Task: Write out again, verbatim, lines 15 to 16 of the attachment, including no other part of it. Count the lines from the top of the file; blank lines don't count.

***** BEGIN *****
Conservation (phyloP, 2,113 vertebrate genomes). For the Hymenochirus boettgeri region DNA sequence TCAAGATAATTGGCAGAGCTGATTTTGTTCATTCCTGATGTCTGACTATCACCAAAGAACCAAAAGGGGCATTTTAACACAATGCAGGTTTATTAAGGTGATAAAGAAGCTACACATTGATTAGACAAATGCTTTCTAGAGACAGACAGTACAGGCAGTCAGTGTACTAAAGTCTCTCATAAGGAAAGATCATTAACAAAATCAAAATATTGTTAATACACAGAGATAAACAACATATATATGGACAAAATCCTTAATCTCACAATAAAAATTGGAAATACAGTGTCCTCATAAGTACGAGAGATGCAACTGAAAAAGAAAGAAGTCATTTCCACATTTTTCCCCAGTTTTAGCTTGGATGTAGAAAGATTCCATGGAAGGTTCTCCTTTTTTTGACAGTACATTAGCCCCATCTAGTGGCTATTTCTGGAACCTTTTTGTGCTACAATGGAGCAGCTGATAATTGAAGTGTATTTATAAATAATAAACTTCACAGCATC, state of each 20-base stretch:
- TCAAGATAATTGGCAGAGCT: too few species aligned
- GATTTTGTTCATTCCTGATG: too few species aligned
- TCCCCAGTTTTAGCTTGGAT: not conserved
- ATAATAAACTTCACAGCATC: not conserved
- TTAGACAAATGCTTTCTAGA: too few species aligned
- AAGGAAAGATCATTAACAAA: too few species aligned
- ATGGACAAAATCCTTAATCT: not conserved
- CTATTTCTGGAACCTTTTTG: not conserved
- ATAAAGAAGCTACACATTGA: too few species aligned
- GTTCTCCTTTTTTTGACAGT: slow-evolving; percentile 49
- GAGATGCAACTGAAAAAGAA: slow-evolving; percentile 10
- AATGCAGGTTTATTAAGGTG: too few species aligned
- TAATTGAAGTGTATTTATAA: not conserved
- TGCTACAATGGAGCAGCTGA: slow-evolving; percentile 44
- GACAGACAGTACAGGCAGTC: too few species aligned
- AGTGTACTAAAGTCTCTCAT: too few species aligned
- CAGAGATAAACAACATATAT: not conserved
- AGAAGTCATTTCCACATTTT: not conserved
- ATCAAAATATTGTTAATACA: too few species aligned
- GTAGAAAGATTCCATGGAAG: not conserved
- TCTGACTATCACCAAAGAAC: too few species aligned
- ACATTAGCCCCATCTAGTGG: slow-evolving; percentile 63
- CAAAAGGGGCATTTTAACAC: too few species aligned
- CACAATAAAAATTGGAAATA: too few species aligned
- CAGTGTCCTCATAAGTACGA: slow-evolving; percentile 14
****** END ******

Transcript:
- TGCTACAATGGAGCAGCTGA: slow-evolving; percentile 44
- GACAGACAGTACAGGCAGTC: too few species aligned